Gynaecomastia Surgery – Important Things To Consider
This is the follow-up part to an earlier post and video I did about things to think about if you’re getting an abdominoplasty or tummy tuck. As I had a combination procedure – abdominoplasty and chest reduction – this is the follow-up that focuses more on things to think about for a gynaecomastia procedure (or male chest reduction).
Quite a few of the big points are similar in terms of deciding the right time, choosing a surgeon, and having realistic expectations. So if you haven’t already, please check that post out as well.
Similar Key Points Between Tummy Tuck And Chest Reduction
In case you don’t want to go back and read the whole article, I have got you covered with some of the main points here.
Never go deal-hunting or looking for shortcuts or cheaper options with something like this.
You need to find the surgeon, clinic, hospital and overall setup that you feel comfortable with, that you have confidence in, and that fits within your budget.
Don’t expect absolute 100% perfect results because that isn’t really common with major surgery, so you need to be realistic.
You may have some asymmetry in the scar position, your body shape, or maybe even both. In my case, my scars are uneven because I needed to have more tissue removed from one side than the other but my body shape is symmetrical (relatively).
Plan For Recovery
This can be a major procedure that causes a lot of disruption to your day-to-day life and you might not be able to do a lot of fairly basic things for a while. You won’t be able to drive, you will have restricted arm movement and you might not be able to reach overhead. So it’s important to think ahead.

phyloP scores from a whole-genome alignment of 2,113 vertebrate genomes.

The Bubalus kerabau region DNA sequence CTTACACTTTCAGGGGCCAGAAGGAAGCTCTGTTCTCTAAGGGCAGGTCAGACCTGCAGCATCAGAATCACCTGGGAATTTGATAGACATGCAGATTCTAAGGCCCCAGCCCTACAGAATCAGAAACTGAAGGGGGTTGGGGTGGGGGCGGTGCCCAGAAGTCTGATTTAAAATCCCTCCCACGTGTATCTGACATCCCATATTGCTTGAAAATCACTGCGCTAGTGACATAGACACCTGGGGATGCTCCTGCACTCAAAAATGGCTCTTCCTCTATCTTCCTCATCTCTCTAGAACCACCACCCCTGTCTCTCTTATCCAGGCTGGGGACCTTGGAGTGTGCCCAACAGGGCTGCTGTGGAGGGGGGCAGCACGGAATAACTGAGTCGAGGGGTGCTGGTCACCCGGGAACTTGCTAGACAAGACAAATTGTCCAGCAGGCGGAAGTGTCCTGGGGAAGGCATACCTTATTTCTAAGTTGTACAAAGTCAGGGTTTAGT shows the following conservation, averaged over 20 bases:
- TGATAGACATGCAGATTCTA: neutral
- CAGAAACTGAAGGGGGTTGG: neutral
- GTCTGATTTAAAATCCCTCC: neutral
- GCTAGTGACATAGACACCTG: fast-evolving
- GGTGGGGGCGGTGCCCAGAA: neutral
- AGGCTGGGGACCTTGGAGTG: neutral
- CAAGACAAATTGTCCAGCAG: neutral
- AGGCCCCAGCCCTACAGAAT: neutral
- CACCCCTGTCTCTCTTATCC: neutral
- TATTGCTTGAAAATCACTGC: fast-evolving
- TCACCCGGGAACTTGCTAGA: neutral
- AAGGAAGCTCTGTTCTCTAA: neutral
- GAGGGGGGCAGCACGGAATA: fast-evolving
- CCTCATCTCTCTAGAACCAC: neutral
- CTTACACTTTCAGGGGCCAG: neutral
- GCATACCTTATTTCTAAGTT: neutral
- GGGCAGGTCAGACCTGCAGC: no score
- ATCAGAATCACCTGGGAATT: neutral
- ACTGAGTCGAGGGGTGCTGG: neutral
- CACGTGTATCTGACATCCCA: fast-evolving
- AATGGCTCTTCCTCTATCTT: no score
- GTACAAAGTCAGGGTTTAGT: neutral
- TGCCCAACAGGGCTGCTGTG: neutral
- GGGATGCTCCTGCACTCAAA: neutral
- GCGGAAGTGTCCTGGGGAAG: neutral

What Is A Gynaecomastia Procedure?
The condition gynecomastia is in simple terms, swelling in the male chest area, causing the development of breast tissue in most cases. The main reason for this is typically an imbalance of testosterone and estrogen in males, and it’s often associated with obesity.
There is also fatty gynecomastia, also known as pseudo-gynaecomastia. This is where the enlargement in the chest area is caused by the build-up of stored body fat.
This is what I had. My surgeon did confirm this for me. And I guess that’s no great surprise, given the body fat levels I reached when I was at my heaviest.
Both procedures involve a similar process: making an incision to remove excess tissue.
For minor cases, the incision lifts the nipple, removes extra tissue, and is then stitched up.
In more extensive cases like mine, a larger incision is made to remove excess tissue and skin.
It’s been about 5 months since my procedure, and the scars are healing nicely.
They sit well beneath my chest muscle, making them easy to hide once they fade, judging by their current progress.
Before getting too far ahead of ourselves I do want to explicitly state I am not a doctor, nurse, or qualified medical or healthcare practitioner in any way, shape or form.
I can only share my experience as a patient. For specific questions, please consult someone qualified.
They’ll be able to give you specific advice that’s relevant to you and your situation.
And definitely trust them over anything I say.
Now that we have got that out of the way, let’s look at some of the specific things to think about with male chest reduction surgery.
Scars From Male Chest Reduction Surgery
If you have a minor procedure around the nipple then any scarring might not be noticeable at all.
Undergo a more extensive procedure like I did, and you can expect to have more noticeable scarring afterwards.
If that is what you opt for, you will have to weigh up for yourself a couple of things:
- Would you prefer to have visible and possibly quite large scars, accept the risks with this kind of procedure and change the contour and shape of your body?
- Or would you prefer to have no scars, recovery or potential risks from this kind of procedure and keep your body shape as is?
There’s no right answer and it’s 100% up to you.
In my own case, I knew it would make a dramatic difference to my body shape, I figured I can tattoo over healed scars if I wanted to and I was pretty sure that I would end up regretting not going ahead if I didn’t do it.
So it was a fairly easy call for me.
I also feel more comfortable with my scars.